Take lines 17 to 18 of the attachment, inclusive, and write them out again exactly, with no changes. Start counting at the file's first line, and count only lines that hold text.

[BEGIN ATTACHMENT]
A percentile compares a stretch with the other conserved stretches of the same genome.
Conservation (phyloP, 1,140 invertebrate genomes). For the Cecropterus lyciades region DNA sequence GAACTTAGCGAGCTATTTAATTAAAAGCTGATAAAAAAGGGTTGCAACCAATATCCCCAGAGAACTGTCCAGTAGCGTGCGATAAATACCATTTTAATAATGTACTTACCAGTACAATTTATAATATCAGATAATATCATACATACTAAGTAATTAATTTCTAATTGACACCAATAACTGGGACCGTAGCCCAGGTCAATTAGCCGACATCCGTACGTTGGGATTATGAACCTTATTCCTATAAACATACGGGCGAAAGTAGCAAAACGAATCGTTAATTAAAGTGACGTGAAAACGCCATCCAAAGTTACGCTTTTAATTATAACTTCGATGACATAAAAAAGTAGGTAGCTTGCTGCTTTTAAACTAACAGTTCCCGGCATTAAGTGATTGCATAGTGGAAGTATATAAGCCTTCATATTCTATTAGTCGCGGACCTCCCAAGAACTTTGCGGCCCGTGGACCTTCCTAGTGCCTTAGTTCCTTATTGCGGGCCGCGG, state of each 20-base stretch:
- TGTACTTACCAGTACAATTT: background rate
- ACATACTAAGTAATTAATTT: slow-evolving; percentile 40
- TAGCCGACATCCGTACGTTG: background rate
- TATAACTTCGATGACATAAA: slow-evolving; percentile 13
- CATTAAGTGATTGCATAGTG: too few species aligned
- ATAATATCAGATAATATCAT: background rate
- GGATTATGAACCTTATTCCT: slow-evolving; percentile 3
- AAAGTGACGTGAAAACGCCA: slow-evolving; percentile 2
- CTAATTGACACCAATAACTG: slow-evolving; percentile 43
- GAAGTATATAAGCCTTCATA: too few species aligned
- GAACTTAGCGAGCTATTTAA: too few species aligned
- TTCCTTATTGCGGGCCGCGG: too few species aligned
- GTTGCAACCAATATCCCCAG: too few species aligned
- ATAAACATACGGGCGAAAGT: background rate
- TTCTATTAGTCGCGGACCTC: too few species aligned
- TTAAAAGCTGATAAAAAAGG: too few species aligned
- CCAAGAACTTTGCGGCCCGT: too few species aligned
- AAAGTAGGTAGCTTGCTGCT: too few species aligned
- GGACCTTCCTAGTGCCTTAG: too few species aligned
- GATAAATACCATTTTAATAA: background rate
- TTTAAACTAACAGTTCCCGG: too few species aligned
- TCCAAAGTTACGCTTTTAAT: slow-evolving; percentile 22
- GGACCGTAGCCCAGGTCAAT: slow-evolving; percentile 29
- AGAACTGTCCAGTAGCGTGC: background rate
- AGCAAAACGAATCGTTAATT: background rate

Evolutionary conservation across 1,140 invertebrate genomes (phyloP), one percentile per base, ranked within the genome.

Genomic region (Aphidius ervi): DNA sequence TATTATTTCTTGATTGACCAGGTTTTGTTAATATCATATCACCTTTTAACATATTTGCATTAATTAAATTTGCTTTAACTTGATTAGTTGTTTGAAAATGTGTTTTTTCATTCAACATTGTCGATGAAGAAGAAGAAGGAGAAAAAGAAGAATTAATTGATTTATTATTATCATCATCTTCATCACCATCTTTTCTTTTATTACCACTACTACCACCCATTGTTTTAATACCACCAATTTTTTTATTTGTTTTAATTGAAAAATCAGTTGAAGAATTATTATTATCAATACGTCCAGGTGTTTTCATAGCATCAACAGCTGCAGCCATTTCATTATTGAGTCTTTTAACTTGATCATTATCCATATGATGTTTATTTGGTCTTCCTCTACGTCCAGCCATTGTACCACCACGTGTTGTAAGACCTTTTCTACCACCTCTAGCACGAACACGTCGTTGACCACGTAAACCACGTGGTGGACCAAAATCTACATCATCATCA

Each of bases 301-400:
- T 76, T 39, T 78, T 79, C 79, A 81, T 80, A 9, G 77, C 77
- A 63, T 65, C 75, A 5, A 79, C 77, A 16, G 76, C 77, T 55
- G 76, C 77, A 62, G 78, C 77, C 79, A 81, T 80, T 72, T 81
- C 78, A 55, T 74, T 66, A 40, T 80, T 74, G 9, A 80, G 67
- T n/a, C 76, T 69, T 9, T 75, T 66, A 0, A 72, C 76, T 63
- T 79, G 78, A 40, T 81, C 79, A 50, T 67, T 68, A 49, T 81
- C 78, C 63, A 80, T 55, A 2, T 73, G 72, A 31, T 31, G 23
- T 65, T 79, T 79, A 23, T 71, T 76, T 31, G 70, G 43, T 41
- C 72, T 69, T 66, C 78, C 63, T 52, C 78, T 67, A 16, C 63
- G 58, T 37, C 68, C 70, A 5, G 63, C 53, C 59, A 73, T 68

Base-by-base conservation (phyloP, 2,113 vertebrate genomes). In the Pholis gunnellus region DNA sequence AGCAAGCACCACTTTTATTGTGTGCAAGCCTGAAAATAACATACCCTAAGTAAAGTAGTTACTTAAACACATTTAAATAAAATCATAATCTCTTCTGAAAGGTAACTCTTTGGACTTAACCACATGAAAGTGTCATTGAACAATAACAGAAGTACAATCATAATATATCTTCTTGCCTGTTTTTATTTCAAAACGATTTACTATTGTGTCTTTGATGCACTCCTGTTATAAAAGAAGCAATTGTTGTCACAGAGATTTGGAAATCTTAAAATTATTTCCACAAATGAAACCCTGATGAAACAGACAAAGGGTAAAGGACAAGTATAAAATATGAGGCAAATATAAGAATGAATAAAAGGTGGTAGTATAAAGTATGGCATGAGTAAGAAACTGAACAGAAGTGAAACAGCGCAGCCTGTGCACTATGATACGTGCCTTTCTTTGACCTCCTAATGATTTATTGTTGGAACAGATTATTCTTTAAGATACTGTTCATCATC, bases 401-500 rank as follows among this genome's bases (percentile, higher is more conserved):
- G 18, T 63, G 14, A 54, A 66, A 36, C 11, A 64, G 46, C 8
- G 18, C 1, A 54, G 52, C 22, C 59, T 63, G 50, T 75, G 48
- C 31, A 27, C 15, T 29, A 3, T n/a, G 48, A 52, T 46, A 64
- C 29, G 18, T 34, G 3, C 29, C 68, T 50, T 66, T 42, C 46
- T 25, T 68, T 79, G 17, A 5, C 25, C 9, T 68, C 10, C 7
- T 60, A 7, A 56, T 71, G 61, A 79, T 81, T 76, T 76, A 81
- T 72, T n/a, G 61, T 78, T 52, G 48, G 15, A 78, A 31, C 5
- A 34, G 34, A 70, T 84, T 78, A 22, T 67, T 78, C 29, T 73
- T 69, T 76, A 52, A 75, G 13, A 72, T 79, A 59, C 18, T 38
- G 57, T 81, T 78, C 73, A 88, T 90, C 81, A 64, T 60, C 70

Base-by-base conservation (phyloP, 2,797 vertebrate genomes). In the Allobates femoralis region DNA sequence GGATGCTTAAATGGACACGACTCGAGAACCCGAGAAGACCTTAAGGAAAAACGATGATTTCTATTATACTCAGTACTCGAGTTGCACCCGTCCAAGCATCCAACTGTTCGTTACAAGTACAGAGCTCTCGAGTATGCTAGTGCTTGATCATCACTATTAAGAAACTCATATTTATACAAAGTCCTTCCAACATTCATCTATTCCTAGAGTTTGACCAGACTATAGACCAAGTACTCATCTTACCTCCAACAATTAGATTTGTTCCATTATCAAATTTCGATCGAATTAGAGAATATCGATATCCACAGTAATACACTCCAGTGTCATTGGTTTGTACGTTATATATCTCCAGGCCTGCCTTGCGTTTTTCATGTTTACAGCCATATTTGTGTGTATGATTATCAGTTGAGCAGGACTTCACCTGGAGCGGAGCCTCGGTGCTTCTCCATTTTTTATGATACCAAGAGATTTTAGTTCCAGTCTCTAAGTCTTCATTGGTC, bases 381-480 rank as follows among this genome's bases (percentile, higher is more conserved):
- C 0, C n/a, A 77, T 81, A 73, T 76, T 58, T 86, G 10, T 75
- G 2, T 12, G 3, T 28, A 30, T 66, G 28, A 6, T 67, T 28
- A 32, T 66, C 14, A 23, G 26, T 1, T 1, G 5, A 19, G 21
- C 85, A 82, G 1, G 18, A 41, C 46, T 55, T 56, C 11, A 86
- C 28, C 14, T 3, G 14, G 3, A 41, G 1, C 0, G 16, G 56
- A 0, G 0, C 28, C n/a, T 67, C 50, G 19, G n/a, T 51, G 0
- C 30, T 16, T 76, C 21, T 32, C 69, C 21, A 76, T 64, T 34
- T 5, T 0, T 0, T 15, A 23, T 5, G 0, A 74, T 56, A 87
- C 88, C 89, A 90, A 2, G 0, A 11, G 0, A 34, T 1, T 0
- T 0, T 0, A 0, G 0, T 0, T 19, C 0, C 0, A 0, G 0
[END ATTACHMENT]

- TTCTATTAGTCGCGGACCTC: too few species aligned
- TTAAAAGCTGATAAAAAAGG: too few species aligned